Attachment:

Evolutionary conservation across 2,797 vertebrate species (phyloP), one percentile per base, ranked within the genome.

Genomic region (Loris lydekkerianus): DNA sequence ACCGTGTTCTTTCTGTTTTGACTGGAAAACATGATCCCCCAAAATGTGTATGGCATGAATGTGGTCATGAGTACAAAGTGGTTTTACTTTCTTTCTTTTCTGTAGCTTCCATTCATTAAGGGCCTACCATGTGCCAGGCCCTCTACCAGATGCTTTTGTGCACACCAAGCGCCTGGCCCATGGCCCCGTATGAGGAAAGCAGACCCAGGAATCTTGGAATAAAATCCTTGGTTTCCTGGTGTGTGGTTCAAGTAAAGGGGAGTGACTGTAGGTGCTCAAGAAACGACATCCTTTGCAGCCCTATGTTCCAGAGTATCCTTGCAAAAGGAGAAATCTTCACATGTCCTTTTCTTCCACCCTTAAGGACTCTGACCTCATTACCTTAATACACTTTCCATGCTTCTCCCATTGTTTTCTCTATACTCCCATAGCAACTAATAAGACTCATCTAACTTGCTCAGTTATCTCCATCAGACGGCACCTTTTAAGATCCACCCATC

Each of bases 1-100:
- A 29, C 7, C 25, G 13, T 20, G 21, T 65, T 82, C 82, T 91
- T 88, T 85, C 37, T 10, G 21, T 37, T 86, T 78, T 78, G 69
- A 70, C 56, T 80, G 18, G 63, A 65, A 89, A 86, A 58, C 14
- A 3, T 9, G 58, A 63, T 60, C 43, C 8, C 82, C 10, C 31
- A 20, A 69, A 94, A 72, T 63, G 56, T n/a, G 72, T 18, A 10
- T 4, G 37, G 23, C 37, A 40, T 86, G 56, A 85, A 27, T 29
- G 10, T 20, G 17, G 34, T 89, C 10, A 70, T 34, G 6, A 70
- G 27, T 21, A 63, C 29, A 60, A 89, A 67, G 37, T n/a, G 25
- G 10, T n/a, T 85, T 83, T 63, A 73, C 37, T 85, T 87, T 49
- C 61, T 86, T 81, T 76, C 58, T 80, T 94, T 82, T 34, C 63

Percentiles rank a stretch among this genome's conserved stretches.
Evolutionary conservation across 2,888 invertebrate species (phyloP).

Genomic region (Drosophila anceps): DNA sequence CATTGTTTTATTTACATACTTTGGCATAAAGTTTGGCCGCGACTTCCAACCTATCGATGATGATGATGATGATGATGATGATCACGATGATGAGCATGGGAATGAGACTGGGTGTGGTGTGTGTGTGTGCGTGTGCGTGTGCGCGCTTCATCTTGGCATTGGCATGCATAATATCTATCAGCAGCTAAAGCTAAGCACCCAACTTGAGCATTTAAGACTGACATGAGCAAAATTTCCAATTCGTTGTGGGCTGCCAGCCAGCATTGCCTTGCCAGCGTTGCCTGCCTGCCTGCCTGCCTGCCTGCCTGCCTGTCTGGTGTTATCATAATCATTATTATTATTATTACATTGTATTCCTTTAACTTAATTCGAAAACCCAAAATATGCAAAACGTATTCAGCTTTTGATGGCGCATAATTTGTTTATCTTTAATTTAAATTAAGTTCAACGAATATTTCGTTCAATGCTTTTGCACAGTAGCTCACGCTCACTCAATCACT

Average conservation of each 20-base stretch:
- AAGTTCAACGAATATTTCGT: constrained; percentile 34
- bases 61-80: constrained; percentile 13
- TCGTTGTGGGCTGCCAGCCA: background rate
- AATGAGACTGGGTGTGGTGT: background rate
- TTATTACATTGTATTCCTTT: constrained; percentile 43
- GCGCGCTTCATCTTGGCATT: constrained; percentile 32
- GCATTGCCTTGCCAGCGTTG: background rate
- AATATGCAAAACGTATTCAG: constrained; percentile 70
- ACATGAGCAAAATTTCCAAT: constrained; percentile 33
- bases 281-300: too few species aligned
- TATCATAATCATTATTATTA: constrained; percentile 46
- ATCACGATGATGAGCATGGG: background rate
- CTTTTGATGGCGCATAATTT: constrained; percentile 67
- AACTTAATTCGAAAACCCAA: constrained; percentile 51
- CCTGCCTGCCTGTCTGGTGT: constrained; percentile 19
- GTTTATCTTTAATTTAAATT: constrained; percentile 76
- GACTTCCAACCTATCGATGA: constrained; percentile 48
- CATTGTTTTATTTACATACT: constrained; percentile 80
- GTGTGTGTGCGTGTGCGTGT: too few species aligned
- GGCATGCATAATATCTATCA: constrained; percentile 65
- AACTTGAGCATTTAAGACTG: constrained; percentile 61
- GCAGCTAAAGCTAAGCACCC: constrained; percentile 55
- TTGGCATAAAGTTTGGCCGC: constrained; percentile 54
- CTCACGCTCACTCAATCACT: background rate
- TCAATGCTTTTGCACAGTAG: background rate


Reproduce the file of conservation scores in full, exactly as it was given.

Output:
Evolutionary conservation across 2,797 vertebrate species (phyloP), one percentile per base, ranked within the genome.

Genomic region (Loris lydekkerianus): DNA sequence ACCGTGTTCTTTCTGTTTTGACTGGAAAACATGATCCCCCAAAATGTGTATGGCATGAATGTGGTCATGAGTACAAAGTGGTTTTACTTTCTTTCTTTTCTGTAGCTTCCATTCATTAAGGGCCTACCATGTGCCAGGCCCTCTACCAGATGCTTTTGTGCACACCAAGCGCCTGGCCCATGGCCCCGTATGAGGAAAGCAGACCCAGGAATCTTGGAATAAAATCCTTGGTTTCCTGGTGTGTGGTTCAAGTAAAGGGGAGTGACTGTAGGTGCTCAAGAAACGACATCCTTTGCAGCCCTATGTTCCAGAGTATCCTTGCAAAAGGAGAAATCTTCACATGTCCTTTTCTTCCACCCTTAAGGACTCTGACCTCATTACCTTAATACACTTTCCATGCTTCTCCCATTGTTTTCTCTATACTCCCATAGCAACTAATAAGACTCATCTAACTTGCTCAGTTATCTCCATCAGACGGCACCTTTTAAGATCCACCCATC

Each of bases 1-100:
- A 29, C 7, C 25, G 13, T 20, G 21, T 65, T 82, C 82, T 91
- T 88, T 85, C 37, T 10, G 21, T 37, T 86, T 78, T 78, G 69
- A 70, C 56, T 80, G 18, G 63, A 65, A 89, A 86, A 58, C 14
- A 3, T 9, G 58, A 63, T 60, C 43, C 8, C 82, C 10, C 31
- A 20, A 69, A 94, A 72, T 63, G 56, T n/a, G 72, T 18, A 10
- T 4, G 37, G 23, C 37, A 40, T 86, G 56, A 85, A 27, T 29
- G 10, T 20, G 17, G 34, T 89, C 10, A 70, T 34, G 6, A 70
- G 27, T 21, A 63, C 29, A 60, A 89, A 67, G 37, T n/a, G 25
- G 10, T n/a, T 85, T 83, T 63, A 73, C 37, T 85, T 87, T 49
- C 61, T 86, T 81, T 76, C 58, T 80, T 94, T 82, T 34, C 63

Percentiles rank a stretch among this genome's conserved stretches.
Evolutionary conservation across 2,888 invertebrate species (phyloP).

Genomic region (Drosophila anceps): DNA sequence CATTGTTTTATTTACATACTTTGGCATAAAGTTTGGCCGCGACTTCCAACCTATCGATGATGATGATGATGATGATGATGATCACGATGATGAGCATGGGAATGAGACTGGGTGTGGTGTGTGTGTGTGCGTGTGCGTGTGCGCGCTTCATCTTGGCATTGGCATGCATAATATCTATCAGCAGCTAAAGCTAAGCACCCAACTTGAGCATTTAAGACTGACATGAGCAAAATTTCCAATTCGTTGTGGGCTGCCAGCCAGCATTGCCTTGCCAGCGTTGCCTGCCTGCCTGCCTGCCTGCCTGCCTGCCTGTCTGGTGTTATCATAATCATTATTATTATTATTACATTGTATTCCTTTAACTTAATTCGAAAACCCAAAATATGCAAAACGTATTCAGCTTTTGATGGCGCATAATTTGTTTATCTTTAATTTAAATTAAGTTCAACGAATATTTCGTTCAATGCTTTTGCACAGTAGCTCACGCTCACTCAATCACT

Average conservation of each 20-base stretch:
- AAGTTCAACGAATATTTCGT: constrained; percentile 34
- bases 61-80: constrained; percentile 13
- TCGTTGTGGGCTGCCAGCCA: background rate
- AATGAGACTGGGTGTGGTGT: background rate
- TTATTACATTGTATTCCTTT: constrained; percentile 43
- GCGCGCTTCATCTTGGCATT: constrained; percentile 32
- GCATTGCCTTGCCAGCGTTG: background rate
- AATATGCAAAACGTATTCAG: constrained; percentile 70
- ACATGAGCAAAATTTCCAAT: constrained; percentile 33
- bases 281-300: too few species aligned
- TATCATAATCATTATTATTA: constrained; percentile 46
- ATCACGATGATGAGCATGGG: background rate
- CTTTTGATGGCGCATAATTT: constrained; percentile 67
- AACTTAATTCGAAAACCCAA: constrained; percentile 51
- CCTGCCTGCCTGTCTGGTGT: constrained; percentile 19
- GTTTATCTTTAATTTAAATT: constrained; percentile 76
- GACTTCCAACCTATCGATGA: constrained; percentile 48
- CATTGTTTTATTTACATACT: constrained; percentile 80
- GTGTGTGTGCGTGTGCGTGT: too few species aligned
- GGCATGCATAATATCTATCA: constrained; percentile 65
- AACTTGAGCATTTAAGACTG: constrained; percentile 61
- GCAGCTAAAGCTAAGCACCC: constrained; percentile 55
- TTGGCATAAAGTTTGGCCGC: constrained; percentile 54
- CTCACGCTCACTCAATCACT: background rate
- TCAATGCTTTTGCACAGTAG: background rate